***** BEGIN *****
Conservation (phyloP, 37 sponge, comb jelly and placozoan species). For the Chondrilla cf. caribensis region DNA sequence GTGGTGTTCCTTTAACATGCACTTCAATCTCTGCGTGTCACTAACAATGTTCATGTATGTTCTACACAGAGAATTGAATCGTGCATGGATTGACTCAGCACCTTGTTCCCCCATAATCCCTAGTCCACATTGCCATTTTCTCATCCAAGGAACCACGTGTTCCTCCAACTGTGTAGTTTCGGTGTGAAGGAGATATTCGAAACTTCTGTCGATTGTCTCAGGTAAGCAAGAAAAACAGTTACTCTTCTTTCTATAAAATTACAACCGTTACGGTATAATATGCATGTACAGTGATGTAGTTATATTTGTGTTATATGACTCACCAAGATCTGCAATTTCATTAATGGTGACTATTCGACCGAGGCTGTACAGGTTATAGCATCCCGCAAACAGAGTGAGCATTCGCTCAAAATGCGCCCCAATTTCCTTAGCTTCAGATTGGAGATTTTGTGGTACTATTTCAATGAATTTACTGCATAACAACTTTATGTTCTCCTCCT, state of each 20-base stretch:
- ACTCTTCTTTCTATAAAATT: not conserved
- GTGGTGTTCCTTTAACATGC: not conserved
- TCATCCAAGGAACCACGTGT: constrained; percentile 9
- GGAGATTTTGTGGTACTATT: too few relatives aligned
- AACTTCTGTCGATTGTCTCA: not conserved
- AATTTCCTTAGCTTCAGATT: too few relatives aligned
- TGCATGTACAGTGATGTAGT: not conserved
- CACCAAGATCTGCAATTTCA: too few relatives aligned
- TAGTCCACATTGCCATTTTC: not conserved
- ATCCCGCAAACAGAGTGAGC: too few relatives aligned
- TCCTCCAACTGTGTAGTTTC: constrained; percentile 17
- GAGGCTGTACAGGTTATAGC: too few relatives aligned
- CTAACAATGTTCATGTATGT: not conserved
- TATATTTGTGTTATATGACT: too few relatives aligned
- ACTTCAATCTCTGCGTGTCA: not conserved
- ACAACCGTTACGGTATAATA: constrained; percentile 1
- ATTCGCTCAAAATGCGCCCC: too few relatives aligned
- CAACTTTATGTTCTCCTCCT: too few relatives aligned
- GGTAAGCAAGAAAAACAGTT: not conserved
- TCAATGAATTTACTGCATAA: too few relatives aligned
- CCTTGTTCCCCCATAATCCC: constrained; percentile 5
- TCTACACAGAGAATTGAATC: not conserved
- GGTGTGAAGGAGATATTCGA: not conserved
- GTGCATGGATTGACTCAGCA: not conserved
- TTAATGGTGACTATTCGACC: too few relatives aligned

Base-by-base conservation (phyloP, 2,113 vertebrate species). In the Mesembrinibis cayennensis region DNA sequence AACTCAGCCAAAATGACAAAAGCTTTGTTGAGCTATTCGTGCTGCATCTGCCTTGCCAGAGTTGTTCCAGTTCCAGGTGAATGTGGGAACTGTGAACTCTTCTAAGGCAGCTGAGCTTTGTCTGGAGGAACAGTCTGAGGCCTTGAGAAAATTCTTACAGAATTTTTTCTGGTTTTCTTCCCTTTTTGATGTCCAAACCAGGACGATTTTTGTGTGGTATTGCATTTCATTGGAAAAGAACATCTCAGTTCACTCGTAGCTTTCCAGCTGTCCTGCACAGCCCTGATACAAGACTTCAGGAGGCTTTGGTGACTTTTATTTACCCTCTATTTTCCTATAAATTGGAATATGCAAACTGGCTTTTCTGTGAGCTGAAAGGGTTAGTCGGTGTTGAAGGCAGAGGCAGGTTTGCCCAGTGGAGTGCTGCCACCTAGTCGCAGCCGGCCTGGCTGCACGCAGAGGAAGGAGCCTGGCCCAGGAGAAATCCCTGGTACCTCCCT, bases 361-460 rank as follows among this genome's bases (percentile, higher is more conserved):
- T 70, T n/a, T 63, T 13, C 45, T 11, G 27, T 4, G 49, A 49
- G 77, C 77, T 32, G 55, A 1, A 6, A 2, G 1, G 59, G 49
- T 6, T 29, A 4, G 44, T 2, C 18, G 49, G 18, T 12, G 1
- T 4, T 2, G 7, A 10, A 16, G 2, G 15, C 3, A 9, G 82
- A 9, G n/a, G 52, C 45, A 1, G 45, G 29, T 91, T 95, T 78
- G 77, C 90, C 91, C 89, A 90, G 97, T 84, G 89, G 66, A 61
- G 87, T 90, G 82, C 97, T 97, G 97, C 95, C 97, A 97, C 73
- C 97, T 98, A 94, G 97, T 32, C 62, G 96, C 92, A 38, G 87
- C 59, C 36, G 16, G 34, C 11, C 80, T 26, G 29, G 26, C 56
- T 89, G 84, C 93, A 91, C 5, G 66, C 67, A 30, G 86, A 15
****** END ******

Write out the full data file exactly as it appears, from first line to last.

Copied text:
Conservation (phyloP, 37 sponge, comb jelly and placozoan species). For the Chondrilla cf. caribensis region DNA sequence GTGGTGTTCCTTTAACATGCACTTCAATCTCTGCGTGTCACTAACAATGTTCATGTATGTTCTACACAGAGAATTGAATCGTGCATGGATTGACTCAGCACCTTGTTCCCCCATAATCCCTAGTCCACATTGCCATTTTCTCATCCAAGGAACCACGTGTTCCTCCAACTGTGTAGTTTCGGTGTGAAGGAGATATTCGAAACTTCTGTCGATTGTCTCAGGTAAGCAAGAAAAACAGTTACTCTTCTTTCTATAAAATTACAACCGTTACGGTATAATATGCATGTACAGTGATGTAGTTATATTTGTGTTATATGACTCACCAAGATCTGCAATTTCATTAATGGTGACTATTCGACCGAGGCTGTACAGGTTATAGCATCCCGCAAACAGAGTGAGCATTCGCTCAAAATGCGCCCCAATTTCCTTAGCTTCAGATTGGAGATTTTGTGGTACTATTTCAATGAATTTACTGCATAACAACTTTATGTTCTCCTCCT, state of each 20-base stretch:
- ACTCTTCTTTCTATAAAATT: not conserved
- GTGGTGTTCCTTTAACATGC: not conserved
- TCATCCAAGGAACCACGTGT: constrained; percentile 9
- GGAGATTTTGTGGTACTATT: too few relatives aligned
- AACTTCTGTCGATTGTCTCA: not conserved
- AATTTCCTTAGCTTCAGATT: too few relatives aligned
- TGCATGTACAGTGATGTAGT: not conserved
- CACCAAGATCTGCAATTTCA: too few relatives aligned
- TAGTCCACATTGCCATTTTC: not conserved
- ATCCCGCAAACAGAGTGAGC: too few relatives aligned
- TCCTCCAACTGTGTAGTTTC: constrained; percentile 17
- GAGGCTGTACAGGTTATAGC: too few relatives aligned
- CTAACAATGTTCATGTATGT: not conserved
- TATATTTGTGTTATATGACT: too few relatives aligned
- ACTTCAATCTCTGCGTGTCA: not conserved
- ACAACCGTTACGGTATAATA: constrained; percentile 1
- ATTCGCTCAAAATGCGCCCC: too few relatives aligned
- CAACTTTATGTTCTCCTCCT: too few relatives aligned
- GGTAAGCAAGAAAAACAGTT: not conserved
- TCAATGAATTTACTGCATAA: too few relatives aligned
- CCTTGTTCCCCCATAATCCC: constrained; percentile 5
- TCTACACAGAGAATTGAATC: not conserved
- GGTGTGAAGGAGATATTCGA: not conserved
- GTGCATGGATTGACTCAGCA: not conserved
- TTAATGGTGACTATTCGACC: too few relatives aligned

Base-by-base conservation (phyloP, 2,113 vertebrate species). In the Mesembrinibis cayennensis region DNA sequence AACTCAGCCAAAATGACAAAAGCTTTGTTGAGCTATTCGTGCTGCATCTGCCTTGCCAGAGTTGTTCCAGTTCCAGGTGAATGTGGGAACTGTGAACTCTTCTAAGGCAGCTGAGCTTTGTCTGGAGGAACAGTCTGAGGCCTTGAGAAAATTCTTACAGAATTTTTTCTGGTTTTCTTCCCTTTTTGATGTCCAAACCAGGACGATTTTTGTGTGGTATTGCATTTCATTGGAAAAGAACATCTCAGTTCACTCGTAGCTTTCCAGCTGTCCTGCACAGCCCTGATACAAGACTTCAGGAGGCTTTGGTGACTTTTATTTACCCTCTATTTTCCTATAAATTGGAATATGCAAACTGGCTTTTCTGTGAGCTGAAAGGGTTAGTCGGTGTTGAAGGCAGAGGCAGGTTTGCCCAGTGGAGTGCTGCCACCTAGTCGCAGCCGGCCTGGCTGCACGCAGAGGAAGGAGCCTGGCCCAGGAGAAATCCCTGGTACCTCCCT, bases 361-460 rank as follows among this genome's bases (percentile, higher is more conserved):
- T 70, T n/a, T 63, T 13, C 45, T 11, G 27, T 4, G 49, A 49
- G 77, C 77, T 32, G 55, A 1, A 6, A 2, G 1, G 59, G 49
- T 6, T 29, A 4, G 44, T 2, C 18, G 49, G 18, T 12, G 1
- T 4, T 2, G 7, A 10, A 16, G 2, G 15, C 3, A 9, G 82
- A 9, G n/a, G 52, C 45, A 1, G 45, G 29, T 91, T 95, T 78
- G 77, C 90, C 91, C 89, A 90, G 97, T 84, G 89, G 66, A 61
- G 87, T 90, G 82, C 97, T 97, G 97, C 95, C 97, A 97, C 73
- C 97, T 98, A 94, G 97, T 32, C 62, G 96, C 92, A 38, G 87
- C 59, C 36, G 16, G 34, C 11, C 80, T 26, G 29, G 26, C 56
- T 89, G 84, C 93, A 91, C 5, G 66, C 67, A 30, G 86, A 15